While franchise mode carryover saves will be going bye-bye for this first PS5 version of MLB The Show 21, the hope is the roster vault and such will live on and continue to carry on into the next-gen games. If the roster vault gets reset, then there are going to be folks who will stick with the PS4 version of The Show because the amount of community creations that are still uncovered here is nearly limitless. I highlighted the Strat-O-Matic ’80s roster last time around, but this time I have two MLB The Show classic roster sets featuring the 1987 and 1993 seasons.
These are full 90-man rosters (with minors). They come courtesy of JMyers and jethrotull on the forums, with an explanation from forum user Armor and Sword.
How To Download
You’ll search for the “1993 full 90 official” from January 1, and “1987 official osfm” from February 1 to get the latest versions of each.
From here, I hand it off to Armor and Sword (Michael) from the forums who has a write-up on why both these roster sets are so great:
When MLB The Show introduced the roster vault on the PS3, the game was able to go in a direction that would open up all kinds of possibilities. For those players yearning to play as their baseball heroes of yesteryear, the roster vault was where you could find classic roster creations to satisfy that urge to play as Babe Ruth, Micky Mantle, Hank Aaron etc.
But what about the eras of baseball where you were growing up and falling in love with the game? Enter a couple of guys named JMeyers and Jethrotull. On MLB The Show 11, they both teamed up to create what I believe is now known and thought of as the very best full minors classic roster ever created.
The 1987 Full Minors Roster.
Why The MLB The Show 1987 Roster Rules
1987 was a great year for baseball. It saw an uptick in home runs. Guys who were never really heavy power hitters were having career years. The Minnesota Twins would become the darlings of MLB as they made their amazing World Series run. Frank Viola would lead them on the mound, and Kirby Puckett would lead them at the plate.
This roster was painstakingly created, complete with full minor league systems for every team. What was also very apparent was the ratings were calibrated to almost perfection. Another small but important detail to make the longevity of this roster work in franchise mode was all player contracts were adjusted for inflation in today’s dollars.
This roster was created again on MLB The Show 14. It was a huge undertaking to go through and do it all again from scratch. But with the introduction of year-to-year saves, it would allow this roster to be moved on from title to title. Each time the guys would tweak and adjust ratings, still striving for baseball perfection for the 1980s era while allowing people to see if they could re-write history in the process.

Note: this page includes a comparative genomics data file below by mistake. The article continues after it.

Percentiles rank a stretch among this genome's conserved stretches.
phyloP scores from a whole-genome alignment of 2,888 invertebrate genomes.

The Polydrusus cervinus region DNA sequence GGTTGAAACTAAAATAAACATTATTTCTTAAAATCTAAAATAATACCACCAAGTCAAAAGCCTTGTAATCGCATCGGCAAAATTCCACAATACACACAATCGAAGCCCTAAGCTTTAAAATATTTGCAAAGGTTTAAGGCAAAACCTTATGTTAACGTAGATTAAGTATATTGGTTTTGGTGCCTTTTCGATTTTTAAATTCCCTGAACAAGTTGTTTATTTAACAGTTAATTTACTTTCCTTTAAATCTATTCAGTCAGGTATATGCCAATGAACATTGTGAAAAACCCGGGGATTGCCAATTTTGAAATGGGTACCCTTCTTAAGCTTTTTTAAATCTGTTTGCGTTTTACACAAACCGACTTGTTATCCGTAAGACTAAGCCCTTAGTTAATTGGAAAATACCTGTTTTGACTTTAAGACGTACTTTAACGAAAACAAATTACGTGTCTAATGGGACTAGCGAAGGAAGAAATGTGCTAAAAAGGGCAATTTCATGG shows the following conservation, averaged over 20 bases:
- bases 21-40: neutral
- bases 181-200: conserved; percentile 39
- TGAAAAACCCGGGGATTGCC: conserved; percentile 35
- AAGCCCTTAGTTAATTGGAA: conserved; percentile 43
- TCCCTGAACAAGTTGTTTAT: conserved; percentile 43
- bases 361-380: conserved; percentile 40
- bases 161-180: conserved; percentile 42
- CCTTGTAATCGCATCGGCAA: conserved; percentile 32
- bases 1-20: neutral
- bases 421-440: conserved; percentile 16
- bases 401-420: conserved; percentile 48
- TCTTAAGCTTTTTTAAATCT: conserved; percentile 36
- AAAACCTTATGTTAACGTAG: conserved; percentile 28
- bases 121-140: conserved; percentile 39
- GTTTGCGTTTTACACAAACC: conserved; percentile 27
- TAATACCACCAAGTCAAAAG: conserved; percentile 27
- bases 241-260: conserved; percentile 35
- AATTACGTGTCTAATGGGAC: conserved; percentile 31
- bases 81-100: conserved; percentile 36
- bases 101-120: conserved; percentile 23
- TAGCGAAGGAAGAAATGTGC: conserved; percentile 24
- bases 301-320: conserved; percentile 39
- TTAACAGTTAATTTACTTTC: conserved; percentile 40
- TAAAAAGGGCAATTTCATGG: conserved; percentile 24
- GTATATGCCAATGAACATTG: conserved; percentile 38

How cool is it to take control of the 1987 Mariners and see if you can guide Ken Griffey Jr. to World Series greatness? Instead, maybe you see if you can allow Bo Jackson to blossom into a baseball legend on the Royals. Or my own personal quest, which is now four years deep at this point. I have called it the “The Quest For Donny Baseball” and have now completed four years of the 1987 Yankees — still not winning a World Series title for my all-time favorite baseball player, Don Mattingly.
I also employed a really cool Road To The Show experience using this set on MLB 19 and carried it over to ’20. Amazingly, I was drafted by my New York Yankees in the 13th round as a young hotshot 3B and am currently in AA. I am trying to rise in the system to eventually join my heroes Don Mattingly and Ricky Henderson in the bigs. I should reach that level soon as I have been tearing the cover off he ball in my second full season in AA.
Why The MLB The Show 1993 Classic Roster Rules
So what did the team of JMyers and Jethrotull do to close out the end of an era with year-to-year saves with MLB The Show 20?
They did the same treatment for the 1993 season and created the 1993 Full Minors Set. This is an incredible accomplishment that took almost six months to complete. Here you get to potentially guide the entire future of two new expansion teams that came into the league, the Florida Marlins and Colorado Rockies. I can’t say enough about how incredibly detailed this roster is. In fact, according to the creators, they think it is even better than their legendary 1987 file.
I have a soft spot in my heart for the 1987 file because that was my true era of baseball — being that I grew up in the late ’70s and all through the ’80s, and literally lived and died with these players (especially my Yankees!) while also playing high school and college baseball.
I am forever grateful to The Show roster community, and I felt these two rosters needed to be recognized for the dedication to detail, and even more importantly, the heart and soul of the 1980s and early ’90s era of baseball.
These rosters helped to define and later put a flourish on the PS4 era of The Show.
-Armor & Sword (Michael)
Thanks goes out to Armor and Sword for the dynamite write-up, and much appreciation goes out to Jethro, JMyers, and anyone else who helped along the way. If you want to comment on this roster or just stop by and say thanks, head on over to the thread on our forums (that link is for the 1993 rosters in this case). If you want to scope out other rosters from the OS faithful, Armor and Sword does a great job keeping a tally of all the rosters in this thread. They span multiple versions of The Show, so even if you don’t have MLB The Show 20, you might still find some rosters that work for you.